Media Alert: Philly Water Pollution Reduction Efforts Get Big Boost with $107M in Pa. Funding

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philadelphia water department

For Immediate Release: January 25, 2021 

Contact: Laura Copeland | (215) 300-9208 |

State Greenlights $100M Facility to Reduce Delaware River Pollution

Preliminary Treatment Building II

This rendering illustrates plans for a new facility that will treat billions of gallons of wastewater annually.

“Philadelphia’s multi-decade plan to reduce combined sewer overflows just got a huge boost.”- Commissioner Hayman

PHILADELPHIA–Philadelphia’s Water Department is moving forward on a big-ticket, sustainable infrastructure project unlike any seen since federal funding helped the city expand wastewater treatment and meet new Clean Water Act standards in the 1980s.

Construction of the new $100 million preliminary treatment building was green-lighted thanks to a low-interest loan awarded by the Pennsylvania Infrastructure Investment Authority’s PENNVEST program, which funds sewer, stormwater and drinking water projects across the state. The award was first announced January 20, 2021.

The state-of-art site will support the nearby Northeast Water Pollution Control Plant, providing pretreatment to allow for a major increase in capacity during wet weather. The project at Richmond and Wheatsheaf Streets will address numerous requirements under the federal Clean Water Act and the Pennsylvania Clean Streams Law.

A record-breaking investment for PENNVEST, the new facility will drastically reduce pollution in the Delaware River and employ local workers. Plans for the building include a green roof and two-stage odor-control system to meet Clean Air Act requirements.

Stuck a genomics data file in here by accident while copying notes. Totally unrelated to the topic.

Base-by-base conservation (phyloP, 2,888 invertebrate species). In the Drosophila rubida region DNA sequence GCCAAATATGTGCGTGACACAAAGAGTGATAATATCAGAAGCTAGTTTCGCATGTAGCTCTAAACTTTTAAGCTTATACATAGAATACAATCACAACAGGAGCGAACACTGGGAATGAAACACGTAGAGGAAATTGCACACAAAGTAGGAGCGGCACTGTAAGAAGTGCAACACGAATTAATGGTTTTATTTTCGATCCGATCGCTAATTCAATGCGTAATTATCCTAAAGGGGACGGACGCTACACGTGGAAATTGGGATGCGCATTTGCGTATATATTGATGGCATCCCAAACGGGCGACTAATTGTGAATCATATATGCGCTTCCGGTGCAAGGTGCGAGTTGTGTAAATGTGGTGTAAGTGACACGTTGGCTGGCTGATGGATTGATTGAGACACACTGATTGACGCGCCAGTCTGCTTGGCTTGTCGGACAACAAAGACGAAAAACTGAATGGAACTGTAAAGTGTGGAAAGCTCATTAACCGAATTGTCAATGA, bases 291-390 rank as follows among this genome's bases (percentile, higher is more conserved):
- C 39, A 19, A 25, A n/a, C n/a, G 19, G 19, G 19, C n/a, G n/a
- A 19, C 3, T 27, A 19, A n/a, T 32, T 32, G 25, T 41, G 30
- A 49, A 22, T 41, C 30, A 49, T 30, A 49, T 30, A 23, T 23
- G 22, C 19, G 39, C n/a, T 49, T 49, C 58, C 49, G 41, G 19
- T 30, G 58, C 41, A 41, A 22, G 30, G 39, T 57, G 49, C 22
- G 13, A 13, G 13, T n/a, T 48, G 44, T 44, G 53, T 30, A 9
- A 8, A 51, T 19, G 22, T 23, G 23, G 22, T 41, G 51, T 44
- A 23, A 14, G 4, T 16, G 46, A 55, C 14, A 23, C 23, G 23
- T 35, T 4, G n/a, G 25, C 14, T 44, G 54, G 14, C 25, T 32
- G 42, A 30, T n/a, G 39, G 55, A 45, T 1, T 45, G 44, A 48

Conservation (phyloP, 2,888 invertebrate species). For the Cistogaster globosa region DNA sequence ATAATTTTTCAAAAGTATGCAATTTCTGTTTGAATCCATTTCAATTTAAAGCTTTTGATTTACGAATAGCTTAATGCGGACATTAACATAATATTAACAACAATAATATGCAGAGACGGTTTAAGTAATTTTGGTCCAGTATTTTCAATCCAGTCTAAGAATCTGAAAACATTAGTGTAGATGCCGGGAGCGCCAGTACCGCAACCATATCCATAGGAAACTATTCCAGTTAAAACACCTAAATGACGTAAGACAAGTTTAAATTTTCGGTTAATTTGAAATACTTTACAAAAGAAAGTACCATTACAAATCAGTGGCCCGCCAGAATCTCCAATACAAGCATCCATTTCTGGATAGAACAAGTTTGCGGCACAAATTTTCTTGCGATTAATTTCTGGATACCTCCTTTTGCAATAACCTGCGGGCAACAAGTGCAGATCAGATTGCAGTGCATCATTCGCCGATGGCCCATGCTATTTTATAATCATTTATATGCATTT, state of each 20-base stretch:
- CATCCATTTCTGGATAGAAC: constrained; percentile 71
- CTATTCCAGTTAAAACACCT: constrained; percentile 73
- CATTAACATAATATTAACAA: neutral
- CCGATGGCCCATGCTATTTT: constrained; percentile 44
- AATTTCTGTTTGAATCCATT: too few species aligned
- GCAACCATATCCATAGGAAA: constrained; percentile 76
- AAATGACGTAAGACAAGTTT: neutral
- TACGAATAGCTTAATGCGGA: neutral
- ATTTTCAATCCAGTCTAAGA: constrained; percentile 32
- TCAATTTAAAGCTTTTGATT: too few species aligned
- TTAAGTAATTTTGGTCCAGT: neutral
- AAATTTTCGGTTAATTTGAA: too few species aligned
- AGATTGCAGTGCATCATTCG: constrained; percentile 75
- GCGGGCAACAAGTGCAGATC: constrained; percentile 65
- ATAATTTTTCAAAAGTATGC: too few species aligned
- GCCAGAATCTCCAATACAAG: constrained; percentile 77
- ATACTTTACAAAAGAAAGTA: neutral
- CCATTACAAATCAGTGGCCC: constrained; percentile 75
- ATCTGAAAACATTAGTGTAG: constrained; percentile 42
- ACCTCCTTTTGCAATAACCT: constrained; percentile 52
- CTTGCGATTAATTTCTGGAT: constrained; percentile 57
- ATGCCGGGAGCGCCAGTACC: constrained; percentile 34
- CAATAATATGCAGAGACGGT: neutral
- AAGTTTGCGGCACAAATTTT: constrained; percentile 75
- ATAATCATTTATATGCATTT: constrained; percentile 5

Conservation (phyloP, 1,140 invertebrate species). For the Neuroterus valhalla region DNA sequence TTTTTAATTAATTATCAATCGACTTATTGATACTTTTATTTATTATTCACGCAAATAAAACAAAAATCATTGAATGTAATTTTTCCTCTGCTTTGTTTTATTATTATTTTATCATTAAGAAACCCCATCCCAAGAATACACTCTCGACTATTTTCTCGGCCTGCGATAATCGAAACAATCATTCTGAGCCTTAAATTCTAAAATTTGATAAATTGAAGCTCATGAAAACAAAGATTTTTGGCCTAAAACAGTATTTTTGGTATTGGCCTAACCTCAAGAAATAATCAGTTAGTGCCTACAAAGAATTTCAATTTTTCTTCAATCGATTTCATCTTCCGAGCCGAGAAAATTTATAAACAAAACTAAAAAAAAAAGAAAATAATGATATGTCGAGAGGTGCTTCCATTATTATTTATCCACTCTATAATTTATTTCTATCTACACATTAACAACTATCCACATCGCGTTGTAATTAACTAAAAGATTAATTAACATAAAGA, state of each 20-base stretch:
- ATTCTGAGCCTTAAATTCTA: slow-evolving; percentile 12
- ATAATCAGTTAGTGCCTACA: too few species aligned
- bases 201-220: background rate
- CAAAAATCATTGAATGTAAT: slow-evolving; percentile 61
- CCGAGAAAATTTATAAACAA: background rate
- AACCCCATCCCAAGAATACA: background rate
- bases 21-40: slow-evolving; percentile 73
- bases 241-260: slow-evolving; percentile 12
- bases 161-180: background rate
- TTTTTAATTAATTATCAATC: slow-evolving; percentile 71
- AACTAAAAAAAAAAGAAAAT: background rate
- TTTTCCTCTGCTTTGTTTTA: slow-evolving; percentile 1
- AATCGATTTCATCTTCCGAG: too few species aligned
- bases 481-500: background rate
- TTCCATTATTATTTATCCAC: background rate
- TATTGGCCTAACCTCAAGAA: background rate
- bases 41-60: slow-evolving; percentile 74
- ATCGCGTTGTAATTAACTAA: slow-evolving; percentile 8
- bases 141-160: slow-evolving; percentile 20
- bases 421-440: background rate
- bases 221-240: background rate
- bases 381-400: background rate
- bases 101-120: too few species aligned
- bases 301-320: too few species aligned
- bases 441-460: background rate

Screening and inorganic materials removal will allow the plant to increase its wet-weather treatment capacity by 215 million gallons per day. That brings the plant’s capacity to 650 million gallons treated per day.

An additional $6.72 million in funding to bolster stormwater management was also announced by PENNVEST on January 20, 2021. That loan will go toward green stormwater upgrades in the Lawncrest neighborhood, with construction dates to be announced.

Both investments allow the City of Philadelphia to work towards meeting its  federal Clean Water Act obligations detailed in the city’s internationally recognized, 25-year Green City, Clean Waters initiative.

“Philadelphia’s multi-decade plan to reduce combined sewer overflows just got a huge boost,” said Philadelphia Water Department Commissioner Randy E. Hayman. “We are thrilled to move forward with this vital piece of our effort. This fiscally responsible investment gives us much more muscle and capacity, drastically reducing water pollution that impacts our rivers and streams.”

Launched in 2011, Green City, Clean Waters will reach the 10-year mark in June 2021.

The new facility and Lawncrest project will ultimately help Philadelphia meet Green City, Clean Waters pollution reduction goals, which call for the elimination of about eight billion gallons of sewer overflow annually by 2036.